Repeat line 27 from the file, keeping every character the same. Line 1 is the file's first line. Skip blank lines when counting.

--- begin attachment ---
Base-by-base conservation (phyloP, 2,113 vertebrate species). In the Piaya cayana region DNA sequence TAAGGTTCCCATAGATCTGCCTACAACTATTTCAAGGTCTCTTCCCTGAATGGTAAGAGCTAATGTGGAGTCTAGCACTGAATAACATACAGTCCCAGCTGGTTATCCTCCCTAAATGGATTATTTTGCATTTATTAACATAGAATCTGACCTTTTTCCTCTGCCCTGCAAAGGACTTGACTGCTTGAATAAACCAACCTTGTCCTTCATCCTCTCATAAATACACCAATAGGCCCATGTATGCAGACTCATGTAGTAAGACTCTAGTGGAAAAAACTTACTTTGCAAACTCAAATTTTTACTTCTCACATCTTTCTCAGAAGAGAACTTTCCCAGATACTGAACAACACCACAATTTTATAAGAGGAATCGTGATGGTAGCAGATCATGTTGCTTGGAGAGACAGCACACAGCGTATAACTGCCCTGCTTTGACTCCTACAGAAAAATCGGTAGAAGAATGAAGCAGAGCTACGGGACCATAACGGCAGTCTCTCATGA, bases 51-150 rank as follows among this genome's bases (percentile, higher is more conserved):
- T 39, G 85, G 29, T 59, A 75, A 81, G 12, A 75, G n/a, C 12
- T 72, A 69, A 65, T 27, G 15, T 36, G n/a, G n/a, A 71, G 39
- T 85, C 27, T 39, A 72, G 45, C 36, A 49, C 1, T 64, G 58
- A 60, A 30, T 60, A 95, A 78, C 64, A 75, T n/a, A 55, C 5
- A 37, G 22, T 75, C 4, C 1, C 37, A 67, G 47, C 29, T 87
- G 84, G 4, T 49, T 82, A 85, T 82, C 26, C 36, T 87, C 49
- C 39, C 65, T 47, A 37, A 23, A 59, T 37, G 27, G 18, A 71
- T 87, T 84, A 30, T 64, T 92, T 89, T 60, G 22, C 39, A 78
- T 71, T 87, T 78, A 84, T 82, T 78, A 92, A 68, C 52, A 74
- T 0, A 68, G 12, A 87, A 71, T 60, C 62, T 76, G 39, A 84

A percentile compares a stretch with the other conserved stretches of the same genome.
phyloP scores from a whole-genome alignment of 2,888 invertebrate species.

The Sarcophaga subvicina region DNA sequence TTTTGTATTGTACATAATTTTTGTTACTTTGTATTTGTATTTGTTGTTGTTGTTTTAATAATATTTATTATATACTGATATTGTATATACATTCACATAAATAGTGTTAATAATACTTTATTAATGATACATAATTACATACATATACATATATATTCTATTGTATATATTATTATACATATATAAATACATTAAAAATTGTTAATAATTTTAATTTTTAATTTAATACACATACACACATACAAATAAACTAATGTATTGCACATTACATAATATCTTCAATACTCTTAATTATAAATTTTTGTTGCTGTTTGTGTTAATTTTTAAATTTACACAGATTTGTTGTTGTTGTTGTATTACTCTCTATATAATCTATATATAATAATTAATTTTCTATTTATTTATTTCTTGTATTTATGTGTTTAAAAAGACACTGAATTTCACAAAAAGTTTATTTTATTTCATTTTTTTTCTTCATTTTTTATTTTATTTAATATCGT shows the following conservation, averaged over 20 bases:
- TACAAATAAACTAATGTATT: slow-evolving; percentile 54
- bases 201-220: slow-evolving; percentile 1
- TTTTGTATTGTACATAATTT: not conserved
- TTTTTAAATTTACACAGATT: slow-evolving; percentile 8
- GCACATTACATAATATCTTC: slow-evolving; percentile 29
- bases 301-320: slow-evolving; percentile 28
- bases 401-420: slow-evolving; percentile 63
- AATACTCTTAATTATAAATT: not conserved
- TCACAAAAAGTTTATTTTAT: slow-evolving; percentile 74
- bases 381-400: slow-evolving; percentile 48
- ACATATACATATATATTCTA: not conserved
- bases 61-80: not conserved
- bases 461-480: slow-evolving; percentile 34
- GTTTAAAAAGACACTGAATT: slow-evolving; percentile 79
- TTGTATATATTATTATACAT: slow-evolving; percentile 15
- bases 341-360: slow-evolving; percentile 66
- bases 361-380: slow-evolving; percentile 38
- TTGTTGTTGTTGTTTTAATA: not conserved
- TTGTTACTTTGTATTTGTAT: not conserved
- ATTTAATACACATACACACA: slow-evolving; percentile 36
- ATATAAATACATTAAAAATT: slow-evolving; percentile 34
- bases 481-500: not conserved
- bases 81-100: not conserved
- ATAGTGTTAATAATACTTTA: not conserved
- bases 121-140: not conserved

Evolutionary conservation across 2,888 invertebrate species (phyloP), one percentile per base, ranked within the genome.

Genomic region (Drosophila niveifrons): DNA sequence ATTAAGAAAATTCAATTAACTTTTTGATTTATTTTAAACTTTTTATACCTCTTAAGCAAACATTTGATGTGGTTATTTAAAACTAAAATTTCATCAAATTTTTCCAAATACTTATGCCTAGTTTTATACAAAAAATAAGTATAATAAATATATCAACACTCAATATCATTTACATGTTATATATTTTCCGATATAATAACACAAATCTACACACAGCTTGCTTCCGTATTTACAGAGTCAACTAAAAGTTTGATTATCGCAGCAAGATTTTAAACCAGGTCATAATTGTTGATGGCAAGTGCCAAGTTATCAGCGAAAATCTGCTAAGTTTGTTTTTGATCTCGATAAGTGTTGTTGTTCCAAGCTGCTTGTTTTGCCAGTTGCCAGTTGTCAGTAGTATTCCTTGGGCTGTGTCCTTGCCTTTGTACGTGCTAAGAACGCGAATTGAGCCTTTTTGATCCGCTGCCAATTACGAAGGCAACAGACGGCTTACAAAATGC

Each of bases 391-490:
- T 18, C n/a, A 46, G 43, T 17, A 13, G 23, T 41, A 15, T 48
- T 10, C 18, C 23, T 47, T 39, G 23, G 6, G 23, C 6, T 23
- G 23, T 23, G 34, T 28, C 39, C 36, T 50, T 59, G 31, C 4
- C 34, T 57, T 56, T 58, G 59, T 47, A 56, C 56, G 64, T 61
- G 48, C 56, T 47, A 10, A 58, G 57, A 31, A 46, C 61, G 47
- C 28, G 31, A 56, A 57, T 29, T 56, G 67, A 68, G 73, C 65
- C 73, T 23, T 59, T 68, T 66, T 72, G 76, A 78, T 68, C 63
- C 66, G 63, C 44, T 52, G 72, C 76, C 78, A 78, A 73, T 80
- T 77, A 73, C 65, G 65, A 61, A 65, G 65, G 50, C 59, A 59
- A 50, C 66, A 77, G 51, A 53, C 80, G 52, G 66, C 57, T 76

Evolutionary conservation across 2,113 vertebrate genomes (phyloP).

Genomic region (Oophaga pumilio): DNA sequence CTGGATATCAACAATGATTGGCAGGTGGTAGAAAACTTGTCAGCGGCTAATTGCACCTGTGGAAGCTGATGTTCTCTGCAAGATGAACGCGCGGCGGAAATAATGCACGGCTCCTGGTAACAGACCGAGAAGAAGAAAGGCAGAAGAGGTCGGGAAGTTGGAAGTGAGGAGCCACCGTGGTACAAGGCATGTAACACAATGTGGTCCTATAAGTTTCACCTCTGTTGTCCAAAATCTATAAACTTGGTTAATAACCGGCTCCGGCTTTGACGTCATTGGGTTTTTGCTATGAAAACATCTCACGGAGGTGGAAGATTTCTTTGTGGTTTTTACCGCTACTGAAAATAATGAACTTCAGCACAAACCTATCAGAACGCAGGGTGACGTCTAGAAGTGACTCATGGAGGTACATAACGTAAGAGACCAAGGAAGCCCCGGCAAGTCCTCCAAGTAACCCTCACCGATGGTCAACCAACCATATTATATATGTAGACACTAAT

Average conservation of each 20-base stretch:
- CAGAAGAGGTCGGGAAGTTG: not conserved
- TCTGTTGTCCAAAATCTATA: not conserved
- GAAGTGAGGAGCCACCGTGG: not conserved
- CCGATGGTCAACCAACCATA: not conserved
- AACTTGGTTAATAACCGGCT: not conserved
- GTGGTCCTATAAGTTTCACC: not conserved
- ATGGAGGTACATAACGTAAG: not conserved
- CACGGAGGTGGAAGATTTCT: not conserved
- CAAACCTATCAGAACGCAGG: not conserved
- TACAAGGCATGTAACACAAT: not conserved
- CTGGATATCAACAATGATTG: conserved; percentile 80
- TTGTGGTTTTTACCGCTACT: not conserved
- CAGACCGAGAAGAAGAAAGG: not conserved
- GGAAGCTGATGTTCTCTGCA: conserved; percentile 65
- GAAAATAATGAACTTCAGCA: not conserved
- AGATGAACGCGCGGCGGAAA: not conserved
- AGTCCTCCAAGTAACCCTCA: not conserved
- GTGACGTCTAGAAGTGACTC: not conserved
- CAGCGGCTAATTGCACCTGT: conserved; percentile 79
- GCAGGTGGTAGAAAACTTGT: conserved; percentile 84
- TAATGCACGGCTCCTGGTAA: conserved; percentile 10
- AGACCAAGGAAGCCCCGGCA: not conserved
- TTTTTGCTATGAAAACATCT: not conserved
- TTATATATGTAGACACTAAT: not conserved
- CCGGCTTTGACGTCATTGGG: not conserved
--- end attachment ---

- bases 461-480: slow-evolving; percentile 34